Photo/Illutration Masako Akagi, the wife of a Finance Ministry employee who committed suicide after being forced to falsify official documents, blasted the government for abruptly ending her lawsuit on Dec. 15 in Osaka. (Yuto Yoneda)

The government agreed to pay full compensation to the widow of a Finance Ministry employee who killed himself in 2018, but she said she was disgusted by the abrupt move that ended her lawsuit.

“I started the lawsuit because I wanted to know more about why my husband died,” Masako Akagi said at a news conference in Osaka on Dec. 15. “The whole issue is not about the money. I was so disgusted by the way the lawsuit was terminated that I don’t know what I could say to my husband.”

Her husband, Toshio, committed suicide after he was ordered to falsify official documents related to a shady land deal. He was 54.

The Finance Ministry has long kept under wraps details surrounding the falsified documents.

But the widow and her lawyers were expecting more information to finally emerge through the court hearings.

However, the government, during a closed-door meeting at the Osaka District Court, said it would pay 107 million yen ($938,000) to Akagi, the compensation amount she sought in her lawsuit.

In a written statement submitted to the court on Dec. 15, the government acknowledged that Toshio Akagi, who worked at the ministry’s Kinki Local Finance Bureau in Osaka, developed a mental disorder after he was ordered to falsify ministry documents related to the sale of state-owned land to private school operator Moritomo Gakuen.

He was also swamped with information disclosure requests after the falsifications became known to the public, the statement said.

“It will not be appropriate to prolong the court proceedings” in light of the gravity of the fact that government’s official documents were falsified, the statement said.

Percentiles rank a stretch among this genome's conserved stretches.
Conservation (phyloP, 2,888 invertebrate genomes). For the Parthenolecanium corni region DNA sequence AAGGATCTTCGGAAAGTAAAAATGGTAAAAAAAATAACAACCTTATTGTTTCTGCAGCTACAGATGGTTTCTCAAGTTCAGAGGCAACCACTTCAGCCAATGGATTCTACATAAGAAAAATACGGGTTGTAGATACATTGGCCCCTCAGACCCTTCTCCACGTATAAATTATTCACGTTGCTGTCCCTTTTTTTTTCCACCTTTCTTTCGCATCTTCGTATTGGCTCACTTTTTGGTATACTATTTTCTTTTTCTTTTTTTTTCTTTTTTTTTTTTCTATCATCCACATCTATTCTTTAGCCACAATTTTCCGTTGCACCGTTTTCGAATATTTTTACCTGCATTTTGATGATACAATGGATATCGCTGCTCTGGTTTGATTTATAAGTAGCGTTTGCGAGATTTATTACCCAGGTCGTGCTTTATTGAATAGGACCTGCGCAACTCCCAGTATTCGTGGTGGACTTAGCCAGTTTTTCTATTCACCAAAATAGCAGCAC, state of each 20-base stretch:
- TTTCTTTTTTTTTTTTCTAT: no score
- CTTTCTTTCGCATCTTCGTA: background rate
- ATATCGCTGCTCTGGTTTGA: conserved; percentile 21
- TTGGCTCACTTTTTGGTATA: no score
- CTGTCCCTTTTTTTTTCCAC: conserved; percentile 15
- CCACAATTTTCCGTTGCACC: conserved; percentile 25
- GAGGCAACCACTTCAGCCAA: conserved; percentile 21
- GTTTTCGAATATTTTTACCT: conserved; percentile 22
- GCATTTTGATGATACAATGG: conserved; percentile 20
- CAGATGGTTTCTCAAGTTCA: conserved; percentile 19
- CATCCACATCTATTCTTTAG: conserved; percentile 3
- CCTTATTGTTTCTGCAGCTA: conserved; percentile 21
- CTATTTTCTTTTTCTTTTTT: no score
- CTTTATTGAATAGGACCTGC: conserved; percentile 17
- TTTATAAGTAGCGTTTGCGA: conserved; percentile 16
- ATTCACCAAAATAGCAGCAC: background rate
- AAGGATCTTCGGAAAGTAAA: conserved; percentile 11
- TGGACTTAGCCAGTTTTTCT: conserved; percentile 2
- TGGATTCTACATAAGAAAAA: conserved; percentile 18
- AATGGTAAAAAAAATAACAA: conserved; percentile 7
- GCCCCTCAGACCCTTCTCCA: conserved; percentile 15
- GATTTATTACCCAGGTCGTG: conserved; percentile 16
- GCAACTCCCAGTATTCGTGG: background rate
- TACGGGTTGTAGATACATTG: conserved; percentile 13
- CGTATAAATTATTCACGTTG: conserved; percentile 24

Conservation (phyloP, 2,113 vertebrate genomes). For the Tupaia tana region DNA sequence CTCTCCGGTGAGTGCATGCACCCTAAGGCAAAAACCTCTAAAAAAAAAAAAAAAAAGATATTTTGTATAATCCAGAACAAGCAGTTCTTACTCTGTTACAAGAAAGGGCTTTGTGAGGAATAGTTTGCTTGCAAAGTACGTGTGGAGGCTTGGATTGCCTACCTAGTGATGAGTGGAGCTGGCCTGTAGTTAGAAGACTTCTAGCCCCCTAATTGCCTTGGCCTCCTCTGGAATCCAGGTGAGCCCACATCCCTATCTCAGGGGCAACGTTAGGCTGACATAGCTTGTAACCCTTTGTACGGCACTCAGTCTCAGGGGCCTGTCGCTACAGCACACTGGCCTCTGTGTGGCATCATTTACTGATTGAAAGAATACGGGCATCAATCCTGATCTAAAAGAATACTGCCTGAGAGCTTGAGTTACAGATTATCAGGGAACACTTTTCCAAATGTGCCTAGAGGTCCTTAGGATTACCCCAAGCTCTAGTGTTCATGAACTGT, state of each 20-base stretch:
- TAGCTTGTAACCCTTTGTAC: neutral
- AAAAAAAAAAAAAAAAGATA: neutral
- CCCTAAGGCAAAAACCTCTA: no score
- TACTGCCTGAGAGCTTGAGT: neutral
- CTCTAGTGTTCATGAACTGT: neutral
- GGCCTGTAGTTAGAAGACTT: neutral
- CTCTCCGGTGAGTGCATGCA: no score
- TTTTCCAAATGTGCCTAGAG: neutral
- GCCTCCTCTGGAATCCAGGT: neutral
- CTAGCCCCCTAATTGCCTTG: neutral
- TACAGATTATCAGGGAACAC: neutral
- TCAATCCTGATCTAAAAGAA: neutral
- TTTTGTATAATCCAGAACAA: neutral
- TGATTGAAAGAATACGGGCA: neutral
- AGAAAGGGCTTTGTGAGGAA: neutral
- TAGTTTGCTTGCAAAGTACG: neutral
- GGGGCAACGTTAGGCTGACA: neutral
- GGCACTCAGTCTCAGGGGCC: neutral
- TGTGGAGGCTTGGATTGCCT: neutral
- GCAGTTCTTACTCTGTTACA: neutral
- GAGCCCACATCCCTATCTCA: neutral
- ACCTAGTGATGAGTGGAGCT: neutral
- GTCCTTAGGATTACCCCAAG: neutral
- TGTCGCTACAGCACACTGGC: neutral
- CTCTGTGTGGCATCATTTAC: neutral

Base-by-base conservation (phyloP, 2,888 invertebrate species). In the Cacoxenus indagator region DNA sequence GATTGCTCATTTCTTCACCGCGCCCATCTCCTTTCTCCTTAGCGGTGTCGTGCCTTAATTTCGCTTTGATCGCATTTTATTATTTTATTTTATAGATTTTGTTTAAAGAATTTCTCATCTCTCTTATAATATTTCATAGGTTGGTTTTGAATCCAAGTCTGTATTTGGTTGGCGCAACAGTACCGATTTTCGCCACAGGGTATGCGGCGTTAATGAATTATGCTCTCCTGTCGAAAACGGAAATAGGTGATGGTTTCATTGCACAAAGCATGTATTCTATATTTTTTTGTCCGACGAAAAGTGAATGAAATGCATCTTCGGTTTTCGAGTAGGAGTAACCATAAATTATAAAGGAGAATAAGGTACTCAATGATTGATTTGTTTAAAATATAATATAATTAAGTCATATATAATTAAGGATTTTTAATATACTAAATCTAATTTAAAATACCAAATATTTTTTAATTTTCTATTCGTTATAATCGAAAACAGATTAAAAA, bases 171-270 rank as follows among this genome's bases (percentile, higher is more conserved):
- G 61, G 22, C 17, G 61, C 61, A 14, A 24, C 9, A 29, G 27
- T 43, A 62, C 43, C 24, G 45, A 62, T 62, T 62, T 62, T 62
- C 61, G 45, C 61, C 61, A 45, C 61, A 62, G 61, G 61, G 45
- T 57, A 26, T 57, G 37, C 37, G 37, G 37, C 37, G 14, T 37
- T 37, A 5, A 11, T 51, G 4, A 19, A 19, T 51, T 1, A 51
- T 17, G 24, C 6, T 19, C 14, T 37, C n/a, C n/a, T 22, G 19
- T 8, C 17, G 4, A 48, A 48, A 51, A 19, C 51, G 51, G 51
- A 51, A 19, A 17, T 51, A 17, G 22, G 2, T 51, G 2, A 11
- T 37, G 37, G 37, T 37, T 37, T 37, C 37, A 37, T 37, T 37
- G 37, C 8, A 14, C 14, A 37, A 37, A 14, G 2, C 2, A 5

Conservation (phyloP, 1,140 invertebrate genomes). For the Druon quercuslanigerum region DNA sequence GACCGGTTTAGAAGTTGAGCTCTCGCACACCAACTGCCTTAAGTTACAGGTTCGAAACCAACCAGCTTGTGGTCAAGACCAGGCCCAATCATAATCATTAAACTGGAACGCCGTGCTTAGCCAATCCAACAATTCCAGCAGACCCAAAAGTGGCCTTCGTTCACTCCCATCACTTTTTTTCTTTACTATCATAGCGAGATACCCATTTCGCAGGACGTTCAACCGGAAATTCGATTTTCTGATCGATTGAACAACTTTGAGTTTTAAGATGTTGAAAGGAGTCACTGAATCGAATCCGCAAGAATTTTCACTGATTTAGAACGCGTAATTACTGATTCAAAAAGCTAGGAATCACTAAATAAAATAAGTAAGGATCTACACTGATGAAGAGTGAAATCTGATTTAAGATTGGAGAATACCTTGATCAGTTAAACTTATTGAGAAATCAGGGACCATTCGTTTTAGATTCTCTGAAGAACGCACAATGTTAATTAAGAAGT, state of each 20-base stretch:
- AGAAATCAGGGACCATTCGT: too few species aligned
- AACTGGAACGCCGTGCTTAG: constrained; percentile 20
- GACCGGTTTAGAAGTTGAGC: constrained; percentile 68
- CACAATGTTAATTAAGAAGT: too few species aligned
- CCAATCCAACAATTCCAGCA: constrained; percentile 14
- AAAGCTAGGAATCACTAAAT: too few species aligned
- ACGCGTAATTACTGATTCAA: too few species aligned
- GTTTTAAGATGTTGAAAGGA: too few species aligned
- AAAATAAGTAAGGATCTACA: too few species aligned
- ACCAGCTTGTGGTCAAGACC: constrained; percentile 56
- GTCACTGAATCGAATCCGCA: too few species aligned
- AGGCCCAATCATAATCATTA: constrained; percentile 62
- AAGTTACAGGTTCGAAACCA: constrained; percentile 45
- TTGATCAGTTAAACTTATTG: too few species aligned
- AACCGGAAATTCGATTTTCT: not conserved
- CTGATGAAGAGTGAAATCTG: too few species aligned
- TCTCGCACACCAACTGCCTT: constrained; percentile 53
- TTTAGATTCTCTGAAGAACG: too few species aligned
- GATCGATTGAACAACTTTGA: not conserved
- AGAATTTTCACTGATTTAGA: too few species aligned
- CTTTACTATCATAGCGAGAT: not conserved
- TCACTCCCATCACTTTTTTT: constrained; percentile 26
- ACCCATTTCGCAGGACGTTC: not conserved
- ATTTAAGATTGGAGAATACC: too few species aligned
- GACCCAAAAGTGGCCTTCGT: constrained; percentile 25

The agreement to pay compensation represents a complete reversal of the government’s stance. It had asked the court to dismiss the lawsuit when it was filed in March 2020.

The state-owned land was sold to Moritomo Gakuen in 2016 for less than 20 percent of the appraised value, a discount of about 800 million yen.

Critics say the documents were falsified to shield Akie Abe, wife of then Prime Minister Shinzo Abe, from any connection to the land deal.

The Moritomo Gakuen founder had boasted of his relationship with the first lady, and she was named honorary principal of an elementary school that was scheduled to open on that land in Toyonaka, Osaka Prefecture.

The government in June disclosed the so-called Akagi file in response to the widow’s demand in court, although it had spurned a similar request by opposition lawmakers in the Diet.

The file revealed emails sent by senior ministry officials instructing Toshio to falsify data on the land transaction. The file also showed that Toshio and other employees at the bureau, which oversaw the land deal, objected to the document tampering.

Akagi and her lawyers had planned to use the court battle to press the government to disclose more evidence and have senior ministry officials testify to gain a fuller picture of why the data was falsified.

Teruyuki Ogoshi, one of the lawyers representing Akagi, 50, called the government’s abrupt compensation decision “surprising, insincere and extremely contemptible.”

Makoto Kimura, a member of the Toyonaka city assembly, expressed outrage over the government’s move, saying the cover-up mentality of officials remains unchanged.

“The government chose to swiftly end the lawsuit by agreeing to pay the damages, rather than being compelled to disclose inconvenient evidence during court proceedings,” he said.

Kimura was one of the first individuals who raised suspicions about the murky transaction.

He sued the government in 2017 for not listing the value of the Moritomo Gakuen transaction in records it published over state-owned land.

The Kinki Local Finance Bureau handled 36 land deals between fiscal 2014 and 2016 and disclosed the value of all the transactions--except for the plot sold to Moritomo Gakuen.

The government again appears to be pushing its stance that the scandal is over.

Finance Minister Shunichi Suzuki told reporters Dec. 15, “We reached the decision to pay the compensation because the government is accountable for the case.”

Prime Minister Fumio Kishida has said no further investigation into the data tampering issue is necessary, despite Akagi’s repeated requests.

With the curtain drawn on the lawsuit, the focus of attention will shift to Akagi’s legal action against Nobuhisa Sagawa, then chief of the ministry's Finance Bureau in charge of managing state assets.

In the same district court, Akagi is seeking 5.5 million yen from Sagawa, saying his order to falsify the documents drove her husband to commit suicide.

In a document submitted to the district court on Dec. 15, Sagawa argued that the lawsuit should be dismissed based on a Supreme Court ruling that the government is responsible for paying compensation over damages caused by a civil servant in the line of duty.

(This story was compiled from reports by Yuto Yoneda, Kazuhide Setoguchi and Yusuke Morishita.)